PowerShell for DDNS (DynDNS.org)

I’ll just leave this here. I realise many would prefer alternatives to using scheduled tasks such as Windows services or built-in methods from more advanced routers (as I do) but I had a need to write PowerShell to run every hour and update a DynDNS domain if the current IP doesn’t match the DNS IP.

If you’re running this as a scheduled task, you must do it under the context of the same user that creates the credential file.PrtScr capture

Hope it’s useful for you.

-Lewis

6 thoughts on “PowerShell for DDNS (DynDNS.org)”

  1. Hey lewis, this is exactly what I needed but I’m not familiar with powershell so I was wondering if I could pick your brain a bit. Especially the part where you are getting the credentials for the update. Not sure what to do about the .xml part.

    Please e-mail me if you have time to discuss further.

    Thanks

  2. Hi Jay, I appreciate PowerShell can be very daunting to a new user but fear not, it’s fairly simple.

    The script itself is executed as a specific user on a specific computer so first experiment by simply opening the PowerShell console. You can use the Integrated Scripting Environment (ISE) or the console, but starting new, I would recommend you use the ISE.

    At the prompt, type Get-Credential (uppercase or lowercase doesn’t matter) and press Enter. You’ll be prompted to enter a username and password. Type in anything you want (you’re testing) and press enter or click OK and you’ll see something appear on the command line with the username you entered and a value System.Security.SecureString. What you’ve done is created an “object”. Now, instead of sending that object to the console, you use the “pipe” (vertical character) to “pipe” the object to another command called Export-Clixml.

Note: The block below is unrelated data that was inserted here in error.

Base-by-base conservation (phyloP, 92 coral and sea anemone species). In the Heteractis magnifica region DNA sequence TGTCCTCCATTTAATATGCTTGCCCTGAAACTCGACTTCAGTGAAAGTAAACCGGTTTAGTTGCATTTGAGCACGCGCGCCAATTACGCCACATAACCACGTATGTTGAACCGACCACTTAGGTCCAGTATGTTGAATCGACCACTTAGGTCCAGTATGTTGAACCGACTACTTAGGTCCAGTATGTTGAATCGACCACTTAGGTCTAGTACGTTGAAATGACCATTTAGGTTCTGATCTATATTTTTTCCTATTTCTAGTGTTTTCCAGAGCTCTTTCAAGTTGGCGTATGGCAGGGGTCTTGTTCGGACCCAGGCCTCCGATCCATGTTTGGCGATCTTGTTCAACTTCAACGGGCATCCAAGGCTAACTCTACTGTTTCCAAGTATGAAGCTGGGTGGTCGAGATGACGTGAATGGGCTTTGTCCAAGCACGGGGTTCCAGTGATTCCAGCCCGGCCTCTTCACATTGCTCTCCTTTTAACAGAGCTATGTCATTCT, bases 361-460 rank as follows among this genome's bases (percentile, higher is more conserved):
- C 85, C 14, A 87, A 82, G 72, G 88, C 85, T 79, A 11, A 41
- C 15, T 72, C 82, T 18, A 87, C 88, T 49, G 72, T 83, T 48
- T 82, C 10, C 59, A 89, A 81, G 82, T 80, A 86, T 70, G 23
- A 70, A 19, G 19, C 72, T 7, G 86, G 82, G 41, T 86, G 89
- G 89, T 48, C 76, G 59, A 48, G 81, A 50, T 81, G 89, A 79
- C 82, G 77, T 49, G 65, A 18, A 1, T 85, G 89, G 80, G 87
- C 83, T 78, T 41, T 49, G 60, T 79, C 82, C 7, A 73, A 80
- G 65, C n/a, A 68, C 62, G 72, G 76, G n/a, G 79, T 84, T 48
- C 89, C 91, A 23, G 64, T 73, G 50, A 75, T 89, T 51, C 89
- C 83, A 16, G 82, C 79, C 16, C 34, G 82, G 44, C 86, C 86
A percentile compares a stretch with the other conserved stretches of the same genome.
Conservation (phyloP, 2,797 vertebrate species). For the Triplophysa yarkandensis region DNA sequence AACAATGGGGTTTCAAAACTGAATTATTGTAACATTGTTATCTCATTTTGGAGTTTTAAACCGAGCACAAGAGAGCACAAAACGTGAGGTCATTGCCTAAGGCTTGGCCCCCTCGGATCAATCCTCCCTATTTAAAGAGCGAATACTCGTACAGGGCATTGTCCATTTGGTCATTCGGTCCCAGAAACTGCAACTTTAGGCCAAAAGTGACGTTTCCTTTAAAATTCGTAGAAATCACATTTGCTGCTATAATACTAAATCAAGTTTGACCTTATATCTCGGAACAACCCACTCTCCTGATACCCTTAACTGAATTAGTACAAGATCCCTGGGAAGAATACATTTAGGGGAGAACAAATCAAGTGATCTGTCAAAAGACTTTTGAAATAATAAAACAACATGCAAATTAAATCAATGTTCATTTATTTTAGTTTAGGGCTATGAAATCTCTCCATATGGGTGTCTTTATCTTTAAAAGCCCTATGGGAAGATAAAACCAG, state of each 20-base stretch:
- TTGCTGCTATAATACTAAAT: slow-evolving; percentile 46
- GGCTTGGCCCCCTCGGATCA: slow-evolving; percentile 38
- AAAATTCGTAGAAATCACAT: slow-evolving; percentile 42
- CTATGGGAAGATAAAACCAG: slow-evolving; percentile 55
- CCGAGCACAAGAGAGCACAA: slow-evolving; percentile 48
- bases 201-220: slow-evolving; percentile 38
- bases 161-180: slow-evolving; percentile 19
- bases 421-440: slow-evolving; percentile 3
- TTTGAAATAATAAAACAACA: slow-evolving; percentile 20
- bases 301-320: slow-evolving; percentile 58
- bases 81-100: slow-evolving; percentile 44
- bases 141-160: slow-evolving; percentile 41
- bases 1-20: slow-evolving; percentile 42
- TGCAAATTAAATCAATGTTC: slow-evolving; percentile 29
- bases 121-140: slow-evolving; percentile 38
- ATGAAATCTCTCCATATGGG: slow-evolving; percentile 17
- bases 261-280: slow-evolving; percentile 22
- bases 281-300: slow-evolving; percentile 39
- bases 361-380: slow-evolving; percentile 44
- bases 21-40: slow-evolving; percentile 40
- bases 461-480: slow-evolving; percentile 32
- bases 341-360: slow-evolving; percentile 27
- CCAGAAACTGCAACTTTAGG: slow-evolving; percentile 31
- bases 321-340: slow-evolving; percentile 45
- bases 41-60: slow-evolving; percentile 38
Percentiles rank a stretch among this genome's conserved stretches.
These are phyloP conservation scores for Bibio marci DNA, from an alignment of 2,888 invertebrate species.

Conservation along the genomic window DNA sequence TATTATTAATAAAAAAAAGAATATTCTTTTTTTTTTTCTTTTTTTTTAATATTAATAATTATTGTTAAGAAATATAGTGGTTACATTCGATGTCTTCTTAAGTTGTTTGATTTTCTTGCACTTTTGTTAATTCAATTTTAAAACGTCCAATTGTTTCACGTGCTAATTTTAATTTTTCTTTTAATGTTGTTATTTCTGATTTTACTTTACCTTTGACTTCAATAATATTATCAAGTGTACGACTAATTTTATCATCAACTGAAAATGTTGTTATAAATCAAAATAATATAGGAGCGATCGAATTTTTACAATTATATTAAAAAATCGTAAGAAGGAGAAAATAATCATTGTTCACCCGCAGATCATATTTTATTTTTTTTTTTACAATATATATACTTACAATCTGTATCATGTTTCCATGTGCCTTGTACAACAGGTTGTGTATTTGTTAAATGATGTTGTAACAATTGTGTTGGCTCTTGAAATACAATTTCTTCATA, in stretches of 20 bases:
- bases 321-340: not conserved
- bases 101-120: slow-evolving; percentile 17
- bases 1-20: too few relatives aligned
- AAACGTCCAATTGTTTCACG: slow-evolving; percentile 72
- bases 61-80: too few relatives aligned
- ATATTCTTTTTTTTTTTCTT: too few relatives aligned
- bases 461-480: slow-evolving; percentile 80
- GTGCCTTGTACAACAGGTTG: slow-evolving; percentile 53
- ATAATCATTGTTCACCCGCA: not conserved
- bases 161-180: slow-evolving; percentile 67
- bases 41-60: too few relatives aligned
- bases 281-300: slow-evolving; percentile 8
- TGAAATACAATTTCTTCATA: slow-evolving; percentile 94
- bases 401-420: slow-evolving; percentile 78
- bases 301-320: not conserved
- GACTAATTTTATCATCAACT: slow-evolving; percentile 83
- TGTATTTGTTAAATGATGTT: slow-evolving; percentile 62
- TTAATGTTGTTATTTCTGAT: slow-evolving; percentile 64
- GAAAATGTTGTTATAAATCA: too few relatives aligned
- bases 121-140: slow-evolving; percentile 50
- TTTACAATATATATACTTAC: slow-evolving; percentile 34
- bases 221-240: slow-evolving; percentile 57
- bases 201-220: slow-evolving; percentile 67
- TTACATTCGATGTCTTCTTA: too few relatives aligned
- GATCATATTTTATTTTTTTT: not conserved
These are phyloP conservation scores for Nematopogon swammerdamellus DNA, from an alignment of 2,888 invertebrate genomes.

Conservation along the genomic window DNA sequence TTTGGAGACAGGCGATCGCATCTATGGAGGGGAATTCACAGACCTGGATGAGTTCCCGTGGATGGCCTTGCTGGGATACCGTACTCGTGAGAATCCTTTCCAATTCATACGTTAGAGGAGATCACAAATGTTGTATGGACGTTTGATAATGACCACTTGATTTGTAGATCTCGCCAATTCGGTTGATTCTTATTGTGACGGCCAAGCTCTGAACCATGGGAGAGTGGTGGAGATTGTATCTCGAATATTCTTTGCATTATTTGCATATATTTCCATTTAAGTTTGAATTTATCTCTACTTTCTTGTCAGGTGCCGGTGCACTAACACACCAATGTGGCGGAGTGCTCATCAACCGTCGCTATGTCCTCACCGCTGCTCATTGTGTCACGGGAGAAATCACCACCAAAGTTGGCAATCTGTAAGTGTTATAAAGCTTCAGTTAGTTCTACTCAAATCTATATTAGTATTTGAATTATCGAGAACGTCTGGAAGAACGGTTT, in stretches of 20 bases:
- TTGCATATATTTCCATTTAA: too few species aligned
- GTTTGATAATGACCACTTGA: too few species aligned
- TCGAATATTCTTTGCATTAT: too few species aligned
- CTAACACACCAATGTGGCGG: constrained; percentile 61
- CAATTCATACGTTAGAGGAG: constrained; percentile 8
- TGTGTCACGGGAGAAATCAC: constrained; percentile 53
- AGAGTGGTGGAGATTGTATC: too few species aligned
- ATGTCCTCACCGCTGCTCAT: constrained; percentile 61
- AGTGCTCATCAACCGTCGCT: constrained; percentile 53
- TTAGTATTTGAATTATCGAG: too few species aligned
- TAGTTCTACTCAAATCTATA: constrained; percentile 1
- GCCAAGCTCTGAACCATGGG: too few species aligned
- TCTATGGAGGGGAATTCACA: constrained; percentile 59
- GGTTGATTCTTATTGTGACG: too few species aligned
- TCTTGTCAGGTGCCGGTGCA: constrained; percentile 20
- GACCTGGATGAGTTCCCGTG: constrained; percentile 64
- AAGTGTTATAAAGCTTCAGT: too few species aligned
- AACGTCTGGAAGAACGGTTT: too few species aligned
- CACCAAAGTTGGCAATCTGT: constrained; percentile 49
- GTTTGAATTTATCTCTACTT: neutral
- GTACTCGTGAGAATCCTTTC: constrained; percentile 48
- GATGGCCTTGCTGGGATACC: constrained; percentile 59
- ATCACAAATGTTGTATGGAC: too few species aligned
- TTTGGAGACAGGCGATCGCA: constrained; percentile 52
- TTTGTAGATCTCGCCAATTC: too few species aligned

Do the same thing but this time type:

    Get-Credential | Export-Clixml "mypassword.xml"
    

    Enter your username and password (again, it can be anything at all, you’re only testing) and press Enter.

    A file called mypassword.xml will be saved in to the path you are curently in – if you haven’t changed it since opening ISE, this will be C:\Users\[username]

    Navigate to that path and you’ll see the file. Open it in Notepad and you’ll see your username and lots of other XML. The “password” you entered is encrypted and only readable by the user who created it.

    Now, applying what you just learned, and using the commands from my script, execute:

    Get-Credential | Export-Clixml "DynDNS-$env:COMPUTERNAME.xml"
    

    In the prompt, enter the username and password you would use to log on to DynDNS and press Enter. A file called DynDNS-[The Name Of Your PC].xml will be created. Keep this XML file with the script (on the same PC you used when creating it!) and then run the script, not forgetting to update the host names you want to update with your current IP.

    Hope that helps!

  3. Great post, thank you for sharing. I needed a script to send my local IP (not internet-facing IP) to the service and this worked great with a few small tweaks.

  4. Hey lewis, this is exactly what I need. But I keep getting “badauth” error everytime I send RestMethod, have double checked the username and password. If I copy the URL into a web browser it works fine.

    Please e-mail me if you have time to discuss further.

    Thanks

  5. Hemant, you may need to provide your credentials in a specific format. For example if you’re using only a friendly user name, try using an email address instead or vice versa. There is a small possibility that Dyn have changed how you interact with their Rest endpoint but I’d be surprised if that were the case. It’s almost definitely just the username or password being incorrect.

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